Chris Ford of the Boston Celtics is credited with making the first three-point shot in NBA history on October 12, 1979. Rick Barry of the Houston Rockets, in his final season made one in the same game, Kevin Grevey of the Washington Bullets made one that Friday night as well; the sport's international governing body, FIBA, introduced the three-point line in 1984, at 6.25 m, it made its Olympic debut in 1988 in Seoul, South Korea. The NCAA's Southern Conference became the first collegiate conference to use the three-point rule, adopting a 22-foot line for the 1980–81 season. Ronnie Carr of Western Carolina was the first to score a three-point field goal in college basketball history on November 29, 1980. Over the following five years, NCAA conferences differed in their use of the rule and distance required for a three-pointer; the line was as close as 17 ft 9 in in the Atlantic Coast Conference, as far away as 22 ft in the Big Sky. Used only in conference play for several years, it was adopted by the NCAA in April 1986 for the 1986–87 season at 19 ft 9 in and was first used in the NCAA Tournament in March 1987.
The NCAA adopted the three-pointer in women's basketball on an experimental basis for that season at the same distance, made its use mandatory beginning in 1987–88. In 2007, the NCAA lengthened the men's distance by a foot to 20 ft 9 in, effective with the 2008–09 season, the women's line was moved to match the men's in 2011–12. American high schools, along with elementary and middle schools, adopted a 19 ft 9 in line nationally in 1987, a year after the NCAA; the NCAA used the FIBA three-point line in the National Invitation Tournament in 2018. For three seasons beginning in 1994–95, the NBA attempted to address decreased scoring by shortening the distance of the line from 23 ft 9 in to a uniform 22 ft around the basket. From the 1997–98 season on, the NBA reverted the line to its original distance of 23 ft 9 in. Ray Allen is the NBA all-time leader in career made three-pointers with 2,973. In 2008, FIBA announced that the distance would be increased by 50 cm to 6.75 m, with the change being phased in beginning in October 2010.
In December 2012, the WNBA announced that it would be using the FIBA distance, starting in 2013. The NBA has discussed adding a four-point line, according to president Rod Thorn. In the NBA, three-point field goals became more frequent along the years by mid 2015 onward; the increase in latter years has been attributed to NBA player Stephen Curry, credited with revolutionizing the game by inspiring teams to employ the three-point shot as part of their winning strategy. The 1979–80 season had an average 0.8 three-point goals per game and 2.8 attempts. The 1989–90 season had an average 2.2 three-point goals per game and 6.6 attempts. The 1999–2000 season had an average 4.8 three-point goals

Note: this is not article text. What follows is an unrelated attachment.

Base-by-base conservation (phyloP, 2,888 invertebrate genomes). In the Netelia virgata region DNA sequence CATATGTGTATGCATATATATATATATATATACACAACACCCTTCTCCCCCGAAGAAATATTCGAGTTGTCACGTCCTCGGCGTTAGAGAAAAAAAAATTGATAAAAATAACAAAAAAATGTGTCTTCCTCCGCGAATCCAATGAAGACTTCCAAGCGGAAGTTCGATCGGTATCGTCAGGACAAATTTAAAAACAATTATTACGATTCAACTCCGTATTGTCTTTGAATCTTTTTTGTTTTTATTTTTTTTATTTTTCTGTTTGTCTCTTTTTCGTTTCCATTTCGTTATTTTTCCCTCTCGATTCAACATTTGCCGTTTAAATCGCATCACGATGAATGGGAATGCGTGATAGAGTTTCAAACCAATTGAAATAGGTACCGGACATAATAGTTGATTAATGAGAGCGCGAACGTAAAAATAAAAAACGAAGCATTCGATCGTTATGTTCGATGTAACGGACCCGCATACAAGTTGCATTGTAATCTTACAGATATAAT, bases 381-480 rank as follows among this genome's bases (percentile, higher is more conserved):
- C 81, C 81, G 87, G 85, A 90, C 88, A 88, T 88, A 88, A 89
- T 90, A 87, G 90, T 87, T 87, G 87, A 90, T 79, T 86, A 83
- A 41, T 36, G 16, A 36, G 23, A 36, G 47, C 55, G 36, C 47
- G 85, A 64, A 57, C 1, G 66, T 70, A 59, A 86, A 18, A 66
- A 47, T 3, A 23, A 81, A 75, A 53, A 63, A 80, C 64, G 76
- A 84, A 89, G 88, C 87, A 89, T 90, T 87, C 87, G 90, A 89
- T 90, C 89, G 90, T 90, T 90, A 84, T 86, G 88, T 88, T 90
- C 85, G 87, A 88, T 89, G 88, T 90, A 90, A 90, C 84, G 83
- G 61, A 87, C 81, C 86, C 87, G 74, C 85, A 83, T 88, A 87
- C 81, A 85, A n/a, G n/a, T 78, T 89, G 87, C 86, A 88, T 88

National Basketball Association
The National Basketball Association is a men's professional basketball league in North America. It is considered to be the premier men's professional basketball league in the world; the NBA is an active member of USA Basketball, recognized by FIBA as the national governing body for basketball in the United States. The NBA is one of the four major professional sports leagues in the United States and Canada. NBA players are the world's best paid athletes by average annual salary per player; the league was founded in New York City on June 1946, as the Basketball Association of America. The league adopted the name National Basketball Association on August 3, 1949, after merging with the competing National Basketball League; the league's several international as well as individual team offices are directed out of its head offices located in the Olympic Tower at 645 Fifth Avenue in Midtown Manhattan. NBA Entertainment and NBA TV studios are directed out of offices located in New Jersey; the Basketball Association of America was founded in 1946 by owners of the major ice hockey arenas in the Northeastern and Midwestern United States and Canada.
On November 1, 1946, in Toronto, Canada, the Toronto Huskies hosted the New York Knickerbockers at Maple Leaf Gardens, in a game the NBA now refers to as the first game played in NBA history. The first basket was made by Ossie Schectman of the Knickerbockers. Although there had been earlier attempts at professional basketball leagues, including the American Basketball League and the NBL, the BAA was the first league to attempt to play in large arenas in major cities. During its early years, the quality of play in the BAA was not better than in competing leagues or among leading independent clubs such as the Harlem Globetrotters. For instance, the 1948 ABL finalist Baltimore Bullets moved to the BAA and won that league's 1948 title, the 1948 NBL champion Minneapolis Lakers won the 1949 BAA title. Prior to the 1948–49 season, however, NBL teams from Fort Wayne, Indianapolis and Rochester jumped to the BAA, which established the BAA as the league of choice for collegians looking to turn professional.
On August 3, 1949, the remaining NBL teams–Syracuse, Tri-Cities, Sheboygan and Waterloo–merged into the BAA. In deference to the merger and to avoid possible legal complications, the league name was changed to the present National Basketball Association though the merged league retained the BAA's governing body, including Podoloff. To this day, the NBA claims the BAA's history as its own, it now reckons the arrival of the NBL teams as an expansion, not a merger, does not recognize NBL records and statistics. The new league had seventeen franchises located in a mix of large and small cities, as well as large arenas and smaller gymnasiums and armories. In 1950, the NBA consolidated to eleven franchises, a process that continued until 1953–54, when the league reached its smallest size of eight franchises: the New York Knicks, Boston Celtics, Philadelphia Warriors, Minneapolis Lakers, Rochester Royals, Fort Wayne Pistons, Tri-Cities Blackhawks, Syracuse Nationals, all of which remain in the league today.